Naomh Cronán, Saint Cronan's Holy Well, Killokennedy
Townland: Killokennedy Townland, Killokennedy
Description of Holy Well and Landscape Setting
This well lies at the base of a tall ash tree on the edge of a stream dividing two grazing fields. It is a few hundred metres from the old Kilokennedy graveyard. A small stone shelf acts as a lintel from which the well emerges beneath. On it are crockery pieces, which are likely to be past offerings.
There is much history in the area. The site of the old Killokennedy Church is two fields to the northwest. The church no longer stands, but John O’ Donovan wrote about it in 1839 as part of his work with the Ordnance Survey:
‘There can be little doubt that this Church had been called Kilcronan or Templecronan before it received its present name from the Chieftain of Glenomra’. (It is) so called from the family of O’Kennedy who were the ancient chiefs of the beautiful valley district of Glenomrae, with which this Parish is exactly coextensive.
An inscribed stone from 1733 which was said to be at the well site could not be found at the time of the research visit. It may be lost in the undergrowth. A second basin said to be in the well was also absent.
Saint and Feast Day Associated with Holy Well
The well is dedicated to Saint Cronan/Cronán, who most likely was Cronán of Tuamgraney. St. Cronan’s feast day is 28th April. In the past, rounds were made in honour of the saint and to seek a cure for certain ailments, including problems with the eyes and skin rashes.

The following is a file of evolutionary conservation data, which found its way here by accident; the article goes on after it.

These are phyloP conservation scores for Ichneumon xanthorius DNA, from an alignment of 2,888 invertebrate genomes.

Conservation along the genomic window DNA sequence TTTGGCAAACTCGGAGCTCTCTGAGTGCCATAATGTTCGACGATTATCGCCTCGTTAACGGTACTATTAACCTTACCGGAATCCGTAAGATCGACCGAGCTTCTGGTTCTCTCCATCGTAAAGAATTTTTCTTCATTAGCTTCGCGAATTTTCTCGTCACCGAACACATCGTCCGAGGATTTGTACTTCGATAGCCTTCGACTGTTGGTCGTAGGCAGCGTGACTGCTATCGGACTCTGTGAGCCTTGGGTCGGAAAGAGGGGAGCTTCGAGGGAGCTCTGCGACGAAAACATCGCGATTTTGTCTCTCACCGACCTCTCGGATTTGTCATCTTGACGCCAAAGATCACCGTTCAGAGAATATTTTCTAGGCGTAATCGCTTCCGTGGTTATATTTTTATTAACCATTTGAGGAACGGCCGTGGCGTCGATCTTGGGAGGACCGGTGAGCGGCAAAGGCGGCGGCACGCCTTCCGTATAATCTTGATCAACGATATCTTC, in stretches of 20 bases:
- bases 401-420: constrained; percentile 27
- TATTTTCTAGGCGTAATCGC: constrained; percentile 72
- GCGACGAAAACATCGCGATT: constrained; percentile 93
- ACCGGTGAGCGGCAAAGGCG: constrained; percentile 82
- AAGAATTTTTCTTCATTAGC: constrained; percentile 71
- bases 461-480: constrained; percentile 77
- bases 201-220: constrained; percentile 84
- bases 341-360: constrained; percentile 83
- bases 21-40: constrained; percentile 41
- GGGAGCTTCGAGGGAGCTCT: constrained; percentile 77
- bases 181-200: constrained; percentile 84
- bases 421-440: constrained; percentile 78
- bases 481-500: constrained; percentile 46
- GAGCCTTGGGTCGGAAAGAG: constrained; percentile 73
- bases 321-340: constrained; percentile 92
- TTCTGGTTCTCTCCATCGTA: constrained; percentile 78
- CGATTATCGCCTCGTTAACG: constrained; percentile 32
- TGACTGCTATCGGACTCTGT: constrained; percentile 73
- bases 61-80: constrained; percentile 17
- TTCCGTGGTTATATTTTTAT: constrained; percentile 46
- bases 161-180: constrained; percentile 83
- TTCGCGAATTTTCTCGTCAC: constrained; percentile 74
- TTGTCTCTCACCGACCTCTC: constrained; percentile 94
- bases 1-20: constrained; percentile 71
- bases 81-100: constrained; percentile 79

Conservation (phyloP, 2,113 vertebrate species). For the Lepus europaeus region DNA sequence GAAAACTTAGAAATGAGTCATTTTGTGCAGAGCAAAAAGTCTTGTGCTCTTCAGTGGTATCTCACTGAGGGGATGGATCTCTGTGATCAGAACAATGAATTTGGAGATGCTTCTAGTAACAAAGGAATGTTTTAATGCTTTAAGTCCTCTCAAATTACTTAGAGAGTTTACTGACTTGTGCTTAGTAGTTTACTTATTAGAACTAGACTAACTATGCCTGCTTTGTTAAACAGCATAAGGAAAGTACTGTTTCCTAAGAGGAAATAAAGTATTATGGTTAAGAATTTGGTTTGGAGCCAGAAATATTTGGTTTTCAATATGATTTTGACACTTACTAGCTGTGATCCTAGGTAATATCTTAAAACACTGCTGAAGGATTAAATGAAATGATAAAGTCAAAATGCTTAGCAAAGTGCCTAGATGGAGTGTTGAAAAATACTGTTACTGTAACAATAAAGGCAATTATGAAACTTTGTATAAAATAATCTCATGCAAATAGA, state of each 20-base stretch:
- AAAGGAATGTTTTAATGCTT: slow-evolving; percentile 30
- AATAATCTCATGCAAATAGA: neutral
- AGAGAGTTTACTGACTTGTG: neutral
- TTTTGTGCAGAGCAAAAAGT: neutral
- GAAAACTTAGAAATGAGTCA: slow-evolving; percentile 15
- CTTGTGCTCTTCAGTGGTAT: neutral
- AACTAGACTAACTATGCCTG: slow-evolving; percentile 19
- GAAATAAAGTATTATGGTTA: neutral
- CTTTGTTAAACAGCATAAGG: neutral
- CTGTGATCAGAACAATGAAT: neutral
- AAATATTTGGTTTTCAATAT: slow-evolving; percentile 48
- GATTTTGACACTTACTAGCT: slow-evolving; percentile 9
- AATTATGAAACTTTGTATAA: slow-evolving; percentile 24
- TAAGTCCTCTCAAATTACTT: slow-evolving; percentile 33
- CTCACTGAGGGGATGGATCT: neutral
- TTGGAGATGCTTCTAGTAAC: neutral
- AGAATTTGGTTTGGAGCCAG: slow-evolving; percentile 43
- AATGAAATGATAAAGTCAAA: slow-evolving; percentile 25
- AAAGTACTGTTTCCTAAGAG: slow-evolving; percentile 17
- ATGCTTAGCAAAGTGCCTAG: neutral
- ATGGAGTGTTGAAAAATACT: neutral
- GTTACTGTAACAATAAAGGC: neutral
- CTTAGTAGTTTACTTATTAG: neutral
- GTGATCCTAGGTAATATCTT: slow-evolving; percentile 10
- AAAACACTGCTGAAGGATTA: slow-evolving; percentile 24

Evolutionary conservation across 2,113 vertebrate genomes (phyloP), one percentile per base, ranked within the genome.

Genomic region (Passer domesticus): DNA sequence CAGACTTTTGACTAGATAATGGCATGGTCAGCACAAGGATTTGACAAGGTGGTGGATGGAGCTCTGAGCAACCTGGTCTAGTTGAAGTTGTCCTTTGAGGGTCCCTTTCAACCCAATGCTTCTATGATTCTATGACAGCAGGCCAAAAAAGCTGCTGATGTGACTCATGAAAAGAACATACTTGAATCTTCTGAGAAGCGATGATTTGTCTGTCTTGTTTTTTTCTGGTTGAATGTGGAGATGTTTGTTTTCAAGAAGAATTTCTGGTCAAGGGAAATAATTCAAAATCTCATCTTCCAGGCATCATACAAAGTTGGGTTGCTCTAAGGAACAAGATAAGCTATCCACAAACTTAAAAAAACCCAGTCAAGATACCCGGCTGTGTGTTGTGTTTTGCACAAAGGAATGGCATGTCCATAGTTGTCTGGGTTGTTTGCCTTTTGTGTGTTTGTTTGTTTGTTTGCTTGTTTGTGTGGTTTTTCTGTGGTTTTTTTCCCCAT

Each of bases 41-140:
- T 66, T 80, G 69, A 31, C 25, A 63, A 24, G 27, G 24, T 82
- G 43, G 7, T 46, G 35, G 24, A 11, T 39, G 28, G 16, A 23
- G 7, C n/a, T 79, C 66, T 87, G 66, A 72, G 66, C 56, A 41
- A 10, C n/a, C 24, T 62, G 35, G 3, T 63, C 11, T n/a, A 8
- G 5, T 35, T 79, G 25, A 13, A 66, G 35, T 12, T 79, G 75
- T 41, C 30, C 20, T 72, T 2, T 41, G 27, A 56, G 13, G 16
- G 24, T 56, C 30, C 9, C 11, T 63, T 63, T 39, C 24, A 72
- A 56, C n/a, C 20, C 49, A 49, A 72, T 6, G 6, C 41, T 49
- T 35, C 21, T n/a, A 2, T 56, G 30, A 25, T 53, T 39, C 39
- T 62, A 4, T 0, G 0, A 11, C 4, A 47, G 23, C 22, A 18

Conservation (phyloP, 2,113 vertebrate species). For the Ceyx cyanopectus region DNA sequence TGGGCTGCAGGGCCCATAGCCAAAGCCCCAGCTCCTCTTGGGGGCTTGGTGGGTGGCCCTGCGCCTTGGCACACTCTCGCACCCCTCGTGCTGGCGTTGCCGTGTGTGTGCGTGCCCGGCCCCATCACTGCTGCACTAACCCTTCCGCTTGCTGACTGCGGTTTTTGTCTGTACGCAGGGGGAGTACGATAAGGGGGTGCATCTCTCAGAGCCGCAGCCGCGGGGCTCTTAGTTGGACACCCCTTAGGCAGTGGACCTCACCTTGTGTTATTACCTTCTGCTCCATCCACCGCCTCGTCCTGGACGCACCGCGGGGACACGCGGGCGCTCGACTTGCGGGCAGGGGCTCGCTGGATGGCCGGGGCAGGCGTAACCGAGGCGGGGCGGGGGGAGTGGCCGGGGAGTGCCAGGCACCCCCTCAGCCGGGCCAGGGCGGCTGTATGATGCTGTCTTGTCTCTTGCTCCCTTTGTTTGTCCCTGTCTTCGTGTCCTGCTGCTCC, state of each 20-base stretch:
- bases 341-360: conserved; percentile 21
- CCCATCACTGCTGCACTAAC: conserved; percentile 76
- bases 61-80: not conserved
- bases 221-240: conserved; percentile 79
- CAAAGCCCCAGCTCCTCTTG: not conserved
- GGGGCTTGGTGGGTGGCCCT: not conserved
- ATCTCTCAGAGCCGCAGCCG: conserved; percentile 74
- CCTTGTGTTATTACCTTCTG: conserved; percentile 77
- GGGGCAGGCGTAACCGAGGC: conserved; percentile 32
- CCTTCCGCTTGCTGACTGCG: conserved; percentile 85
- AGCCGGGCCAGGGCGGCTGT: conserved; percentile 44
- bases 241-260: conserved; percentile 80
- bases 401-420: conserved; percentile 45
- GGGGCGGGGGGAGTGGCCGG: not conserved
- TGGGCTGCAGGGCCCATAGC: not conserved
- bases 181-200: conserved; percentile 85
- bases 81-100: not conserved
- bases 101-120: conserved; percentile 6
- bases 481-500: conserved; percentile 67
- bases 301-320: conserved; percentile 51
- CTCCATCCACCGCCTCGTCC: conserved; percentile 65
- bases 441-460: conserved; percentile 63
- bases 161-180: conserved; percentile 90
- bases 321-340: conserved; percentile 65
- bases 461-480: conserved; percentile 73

‘Three visits were paid and three rounds were performed at each visit. Three Our Fathers and three Hail Marys in honour of Our Lord and St. Cronan were said at each round. At the end of each round one further Hail Mary in honour of St Cronan was said.’
Offerings of pictures, medals, cups and glasses were placed beside it and pieces of cloth were hung on the overhanging ash tree’
National Folklore Schools’ Collection, 1937
Natural Heritage around the Holy Well
There are a number of tall ash trees sheltering the stream and well. Local folklore suggests that the tall ash tree behind the well may have been planted in the 18th century.
Heritage Attractions Nearby
Kilokennedy lies in the rolling countryside of East Clare with beautiful hill scenery on all sides. It is a short distance from Lough Derg and the River Shannon.
National Folklore Collection, Schools Collection, 1930s
Ordnance Survey Letters by John O’Donovan and Eugene Curry, 1839: Parish of Killokennedy.
Ordnance Survey Letters, Royal Irish Academy
Ordnance Survey Letters, Ask About Ireland
Record of Monuments and Places Number
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